View Full Version : My first Session

Avi Ziv
Dec-05-2004, 11:30pm
Folks, sorry if you saw this already but I just realized that I posted it to the wrong area by mistake. - Avi

I just played my first ever Irish session!!!

Feeling completely unprepared but fully inspired, I recently decided that procrastinating would not do me any good and I should just dive in. I love the music but lack the repertoire on the mandolin. It’s one thing to sit on the porch and pick and another thing to participate in a session. Well – it was fabulous! #The musicians were friendly and I felt surprisingly relaxed even in the face of them asking me to start the off on a couple of tunes (I looked behind me but they were talking to me ). #We had 4 fiddles, concertina/bouzouki, guitar/bodhran, and another mandolin/banjo – round the table we sat at the pub and played for three hours. This was the afternoon session, which preceded an evening session at another pub but I couldn’t make it to the second one. Maybe next time. #My biggest fear was the awkwardness of now knowing the tunes. I mean I play only about 15 session tunes and there are many hundreds out there. To my surprise I did know a few of the tunes (a sign that my list of essential session tunes is not bad) and the musicians were nice enough to play any tune I asked them to, as they saw that I was a beginner session player. #I was also satisfied that the tempo was not outside of my abilities and I think I could play almost any of those tunes with a little practice. Of course the problem was that they could not name most of the tunes.... But I was able to pick up at least fragment phrases out of each tune, by the time they got to the third turn at it. #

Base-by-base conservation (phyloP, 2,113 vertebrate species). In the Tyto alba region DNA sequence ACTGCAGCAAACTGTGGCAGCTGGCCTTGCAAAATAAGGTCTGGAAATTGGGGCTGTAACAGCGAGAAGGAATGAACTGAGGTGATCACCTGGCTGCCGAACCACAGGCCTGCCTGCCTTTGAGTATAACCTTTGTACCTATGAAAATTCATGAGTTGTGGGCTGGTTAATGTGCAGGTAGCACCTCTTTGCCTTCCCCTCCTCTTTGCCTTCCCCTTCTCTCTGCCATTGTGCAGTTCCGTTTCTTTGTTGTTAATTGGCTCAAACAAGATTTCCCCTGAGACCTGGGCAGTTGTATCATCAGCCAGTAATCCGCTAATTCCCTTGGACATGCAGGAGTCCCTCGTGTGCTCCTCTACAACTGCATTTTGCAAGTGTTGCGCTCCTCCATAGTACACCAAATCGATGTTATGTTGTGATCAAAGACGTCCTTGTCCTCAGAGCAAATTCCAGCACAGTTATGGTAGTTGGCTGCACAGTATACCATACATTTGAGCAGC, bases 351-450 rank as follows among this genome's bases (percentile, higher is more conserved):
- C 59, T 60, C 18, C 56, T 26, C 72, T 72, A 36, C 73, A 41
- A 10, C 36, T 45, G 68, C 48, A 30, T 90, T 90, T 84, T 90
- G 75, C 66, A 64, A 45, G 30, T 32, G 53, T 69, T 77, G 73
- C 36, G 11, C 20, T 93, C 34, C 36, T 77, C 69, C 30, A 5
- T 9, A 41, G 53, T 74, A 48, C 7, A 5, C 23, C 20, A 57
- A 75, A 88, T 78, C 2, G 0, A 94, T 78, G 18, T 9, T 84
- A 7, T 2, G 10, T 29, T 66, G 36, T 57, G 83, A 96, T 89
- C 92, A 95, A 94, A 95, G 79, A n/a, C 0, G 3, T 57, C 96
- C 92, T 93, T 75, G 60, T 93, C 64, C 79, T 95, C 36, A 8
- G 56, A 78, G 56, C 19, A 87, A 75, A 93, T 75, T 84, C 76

One thing I’d like to ask here is – can anyone really hear a mandolin playing melody lines in a session? From where I was sitting (around the table) I could hardly hear myself against 4 fiddles. Any advice? I also believe that I started playing so loudly (out of desperation) that my tone probably went to trash. Would I hear a big difference in volume if I switched to an octave mandolin? I am thinking about getting one in the coming months. Anyway, I also tried to do some backup lines during the tunes that were new to me. That worked out not too badly. At times we also had a bouzouki playing backup and I didn’t want to muddy things up with two sets of chords on top of one another. So I moved to single note rhythmic lines high above the bouzouki and that seemed to clean things up nicely – at least to my ears. #An interesting thing happened – at one point one of the proprietors came into the room and asked us to confirm that we are playing all “original music and not covers”. He obviously had no clue what we were playing, with a question like this, but the point was that someone from ASCAP or BMI or such probed him to see if we are violating any copyright material. The guy leading the session told him that this is all traditional music from the past 150 years or more. The man walked away without much of an argument. I have heard about this happening around pubs, and wherever there is live music, but I’d never experienced it myself. #As a nice side benefit, the place supplies the musicians dinner and #a pint – a gesture much welcomed by us after three hours of playing.